Although methods of assessment vary for each module, you will generally be expected to write essays and/or sit a two-to-three-hour examination in your modules. As well as essays and exams, we offer a variety of other assessment methods such as group presentations and reflective diaries, with emphasis placed on continuing assessment through class tests, essays and other formative and summative written work. You will also write formative essays for which you will receive detailed feedback in preparation for your final module assessments.Formative assessments do not contribute towards your final mark.
- First Year 0% - 120 CATS
- Second Year 40% - 120 CATS
- Third Year 20% - 60 ECTS (European Credit Transfer System)
- Fourth Year 40% - 120 CATS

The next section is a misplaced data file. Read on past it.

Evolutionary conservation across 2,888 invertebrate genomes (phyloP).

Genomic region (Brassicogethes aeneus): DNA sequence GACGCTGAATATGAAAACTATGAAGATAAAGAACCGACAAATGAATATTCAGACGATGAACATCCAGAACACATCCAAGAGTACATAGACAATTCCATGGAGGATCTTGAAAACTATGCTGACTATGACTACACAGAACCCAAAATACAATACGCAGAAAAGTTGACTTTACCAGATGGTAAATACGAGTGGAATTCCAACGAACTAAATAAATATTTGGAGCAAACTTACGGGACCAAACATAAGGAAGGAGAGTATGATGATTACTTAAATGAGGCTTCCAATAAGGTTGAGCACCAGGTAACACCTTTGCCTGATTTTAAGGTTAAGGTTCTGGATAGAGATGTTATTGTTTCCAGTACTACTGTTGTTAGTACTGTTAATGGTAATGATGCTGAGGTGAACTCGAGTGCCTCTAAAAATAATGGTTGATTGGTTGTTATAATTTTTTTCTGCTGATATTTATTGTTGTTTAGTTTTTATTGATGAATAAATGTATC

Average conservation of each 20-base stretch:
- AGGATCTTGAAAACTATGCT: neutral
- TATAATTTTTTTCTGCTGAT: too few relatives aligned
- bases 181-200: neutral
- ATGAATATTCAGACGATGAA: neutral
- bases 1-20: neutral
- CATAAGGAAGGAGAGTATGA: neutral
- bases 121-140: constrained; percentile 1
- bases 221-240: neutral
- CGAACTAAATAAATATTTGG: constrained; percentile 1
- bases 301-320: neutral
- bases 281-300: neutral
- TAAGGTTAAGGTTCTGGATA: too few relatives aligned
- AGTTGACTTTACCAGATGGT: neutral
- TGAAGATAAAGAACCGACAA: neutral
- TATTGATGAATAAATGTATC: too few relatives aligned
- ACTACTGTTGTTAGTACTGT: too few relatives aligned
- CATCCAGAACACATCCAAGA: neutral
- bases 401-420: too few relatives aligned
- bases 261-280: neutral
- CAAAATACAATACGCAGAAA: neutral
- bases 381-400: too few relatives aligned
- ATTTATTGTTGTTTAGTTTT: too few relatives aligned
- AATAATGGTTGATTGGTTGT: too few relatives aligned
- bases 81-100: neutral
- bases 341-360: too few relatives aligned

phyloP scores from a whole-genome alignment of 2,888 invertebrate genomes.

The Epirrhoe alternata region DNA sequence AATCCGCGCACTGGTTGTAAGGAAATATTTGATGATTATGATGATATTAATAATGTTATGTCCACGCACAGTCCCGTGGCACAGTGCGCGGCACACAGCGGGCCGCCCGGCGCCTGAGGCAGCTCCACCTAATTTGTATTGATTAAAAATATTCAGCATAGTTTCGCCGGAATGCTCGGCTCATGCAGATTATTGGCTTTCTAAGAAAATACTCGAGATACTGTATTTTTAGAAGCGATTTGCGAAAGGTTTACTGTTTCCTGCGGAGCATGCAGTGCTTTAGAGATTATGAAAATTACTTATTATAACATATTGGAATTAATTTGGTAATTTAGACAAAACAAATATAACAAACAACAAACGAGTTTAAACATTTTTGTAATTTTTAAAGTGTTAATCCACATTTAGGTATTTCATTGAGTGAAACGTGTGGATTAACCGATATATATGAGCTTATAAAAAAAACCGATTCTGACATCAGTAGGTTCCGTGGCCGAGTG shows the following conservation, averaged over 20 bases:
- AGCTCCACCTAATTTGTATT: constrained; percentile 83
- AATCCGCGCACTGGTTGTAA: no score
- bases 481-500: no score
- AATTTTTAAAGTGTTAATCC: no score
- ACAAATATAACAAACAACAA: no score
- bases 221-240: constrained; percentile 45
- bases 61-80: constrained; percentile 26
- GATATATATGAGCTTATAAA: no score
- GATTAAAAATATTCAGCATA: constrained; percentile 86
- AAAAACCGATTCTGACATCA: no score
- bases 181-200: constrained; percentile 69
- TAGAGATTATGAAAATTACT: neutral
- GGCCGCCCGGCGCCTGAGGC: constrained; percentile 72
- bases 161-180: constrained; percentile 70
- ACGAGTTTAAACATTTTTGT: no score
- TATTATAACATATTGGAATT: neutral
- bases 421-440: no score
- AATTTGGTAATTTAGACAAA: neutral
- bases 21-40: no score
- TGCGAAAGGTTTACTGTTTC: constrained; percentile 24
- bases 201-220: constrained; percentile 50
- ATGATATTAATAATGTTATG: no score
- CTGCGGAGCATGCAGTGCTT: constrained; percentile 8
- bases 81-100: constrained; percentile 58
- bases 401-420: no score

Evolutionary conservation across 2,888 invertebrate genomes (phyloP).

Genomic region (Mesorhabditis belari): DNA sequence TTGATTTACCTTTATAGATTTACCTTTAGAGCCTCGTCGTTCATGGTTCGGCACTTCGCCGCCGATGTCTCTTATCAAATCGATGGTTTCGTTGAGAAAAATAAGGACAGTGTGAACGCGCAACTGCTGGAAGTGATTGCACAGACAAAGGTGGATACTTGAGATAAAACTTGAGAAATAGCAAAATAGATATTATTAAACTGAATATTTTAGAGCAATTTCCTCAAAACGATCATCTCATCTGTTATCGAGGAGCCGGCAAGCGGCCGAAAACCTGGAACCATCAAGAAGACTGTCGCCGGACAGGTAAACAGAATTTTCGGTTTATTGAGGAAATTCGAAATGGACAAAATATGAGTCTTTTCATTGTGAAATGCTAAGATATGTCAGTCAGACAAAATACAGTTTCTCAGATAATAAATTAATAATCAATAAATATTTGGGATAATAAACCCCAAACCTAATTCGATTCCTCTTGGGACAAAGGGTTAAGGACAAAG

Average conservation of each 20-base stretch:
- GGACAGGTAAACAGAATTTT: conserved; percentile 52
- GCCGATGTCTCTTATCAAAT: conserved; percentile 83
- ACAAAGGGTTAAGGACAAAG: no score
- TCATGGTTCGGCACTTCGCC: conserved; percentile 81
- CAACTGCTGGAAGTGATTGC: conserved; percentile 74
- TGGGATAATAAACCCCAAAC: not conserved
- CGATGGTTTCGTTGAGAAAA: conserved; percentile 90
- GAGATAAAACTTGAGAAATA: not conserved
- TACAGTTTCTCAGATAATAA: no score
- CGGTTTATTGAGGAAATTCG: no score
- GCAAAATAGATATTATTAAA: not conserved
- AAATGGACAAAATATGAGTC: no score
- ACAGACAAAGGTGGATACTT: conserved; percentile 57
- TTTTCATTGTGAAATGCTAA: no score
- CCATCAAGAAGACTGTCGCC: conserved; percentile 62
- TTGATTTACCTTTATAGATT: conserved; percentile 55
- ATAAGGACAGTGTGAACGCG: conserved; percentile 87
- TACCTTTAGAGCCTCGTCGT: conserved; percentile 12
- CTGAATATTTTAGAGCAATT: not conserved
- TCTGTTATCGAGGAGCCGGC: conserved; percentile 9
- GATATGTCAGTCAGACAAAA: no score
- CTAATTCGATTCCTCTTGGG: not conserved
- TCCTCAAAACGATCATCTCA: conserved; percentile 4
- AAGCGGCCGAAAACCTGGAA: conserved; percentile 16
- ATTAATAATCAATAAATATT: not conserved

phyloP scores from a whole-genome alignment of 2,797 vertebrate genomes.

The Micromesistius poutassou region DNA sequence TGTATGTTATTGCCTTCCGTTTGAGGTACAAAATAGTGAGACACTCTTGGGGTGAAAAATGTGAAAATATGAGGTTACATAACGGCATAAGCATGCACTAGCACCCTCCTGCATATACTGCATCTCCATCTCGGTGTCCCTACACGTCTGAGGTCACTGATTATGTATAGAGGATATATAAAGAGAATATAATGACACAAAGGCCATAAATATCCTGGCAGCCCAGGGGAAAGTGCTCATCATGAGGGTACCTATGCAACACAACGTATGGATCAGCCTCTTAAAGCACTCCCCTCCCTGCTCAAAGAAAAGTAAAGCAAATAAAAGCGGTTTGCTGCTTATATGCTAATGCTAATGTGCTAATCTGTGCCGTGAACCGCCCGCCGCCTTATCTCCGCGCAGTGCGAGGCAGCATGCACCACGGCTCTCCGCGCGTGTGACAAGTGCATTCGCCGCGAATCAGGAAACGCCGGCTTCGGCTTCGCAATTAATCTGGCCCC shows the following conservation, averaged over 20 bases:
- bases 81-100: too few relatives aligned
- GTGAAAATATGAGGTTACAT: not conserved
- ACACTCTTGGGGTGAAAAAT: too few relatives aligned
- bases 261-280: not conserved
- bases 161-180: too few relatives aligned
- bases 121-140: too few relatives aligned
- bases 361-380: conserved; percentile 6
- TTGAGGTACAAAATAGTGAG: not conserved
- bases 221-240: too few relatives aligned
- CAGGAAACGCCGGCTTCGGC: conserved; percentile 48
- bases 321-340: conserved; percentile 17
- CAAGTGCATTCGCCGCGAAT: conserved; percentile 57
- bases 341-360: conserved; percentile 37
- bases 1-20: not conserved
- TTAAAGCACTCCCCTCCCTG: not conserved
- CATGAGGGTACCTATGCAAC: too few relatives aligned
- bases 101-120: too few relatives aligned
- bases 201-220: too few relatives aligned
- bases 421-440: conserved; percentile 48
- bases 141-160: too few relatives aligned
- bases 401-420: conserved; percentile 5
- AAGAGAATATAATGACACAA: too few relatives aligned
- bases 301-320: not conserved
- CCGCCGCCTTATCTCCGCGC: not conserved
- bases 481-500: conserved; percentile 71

A level AAB (to include A in French) (Contextual Offer ABB*)
International Baccalaureate 36 points
Other Qualifications: We welcome applicants with non-standard qualifications or relevant experience, and applicants with other internationally recognised qualifications. For more information please visit the international entry requirements page. We do not require applicants to have passed the LNAT.
Access Courses: Access to HE Diploma (QAA-recognised) including appropriate subjects with Distinction grades in Level 3 units. Substantial study of Law is highly recommended.
Warwick International Foundation Programme (IFP): All students who successfully complete the Warwick IFP and apply to Warwick through UCAS will receive a guaranteed conditional offer for a related undergraduate programme (selected courses only). For full details of standard offers and conditions visit the IFP Page.